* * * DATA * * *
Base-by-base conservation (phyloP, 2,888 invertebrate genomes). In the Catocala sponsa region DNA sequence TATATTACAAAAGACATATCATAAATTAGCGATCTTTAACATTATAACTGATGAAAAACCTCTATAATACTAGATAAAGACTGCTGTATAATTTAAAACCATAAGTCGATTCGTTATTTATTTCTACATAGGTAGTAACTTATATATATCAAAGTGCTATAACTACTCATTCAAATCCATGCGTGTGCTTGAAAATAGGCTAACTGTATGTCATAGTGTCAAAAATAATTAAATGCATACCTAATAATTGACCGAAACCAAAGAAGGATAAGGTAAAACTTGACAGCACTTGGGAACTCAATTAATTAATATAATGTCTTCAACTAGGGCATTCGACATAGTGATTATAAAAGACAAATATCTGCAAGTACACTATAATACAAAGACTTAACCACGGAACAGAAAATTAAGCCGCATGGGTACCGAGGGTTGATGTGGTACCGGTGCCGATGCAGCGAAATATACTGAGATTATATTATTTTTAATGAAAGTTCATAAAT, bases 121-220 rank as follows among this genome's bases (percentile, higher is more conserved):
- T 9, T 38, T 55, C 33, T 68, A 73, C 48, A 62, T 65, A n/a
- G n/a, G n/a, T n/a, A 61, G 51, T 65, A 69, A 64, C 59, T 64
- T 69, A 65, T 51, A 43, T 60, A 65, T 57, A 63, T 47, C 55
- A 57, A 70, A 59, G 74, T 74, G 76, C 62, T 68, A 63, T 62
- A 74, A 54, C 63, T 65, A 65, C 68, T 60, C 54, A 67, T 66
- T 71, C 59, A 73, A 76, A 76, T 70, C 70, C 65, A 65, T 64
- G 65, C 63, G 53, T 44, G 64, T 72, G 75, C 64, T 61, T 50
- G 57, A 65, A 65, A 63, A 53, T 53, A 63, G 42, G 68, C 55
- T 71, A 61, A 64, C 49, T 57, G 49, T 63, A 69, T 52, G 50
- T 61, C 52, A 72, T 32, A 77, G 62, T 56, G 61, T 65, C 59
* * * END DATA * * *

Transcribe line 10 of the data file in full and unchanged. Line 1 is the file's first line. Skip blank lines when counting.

- T 71, A 61, A 64, C 49, T 57, G 49, T 63, A 69, T 52, G 50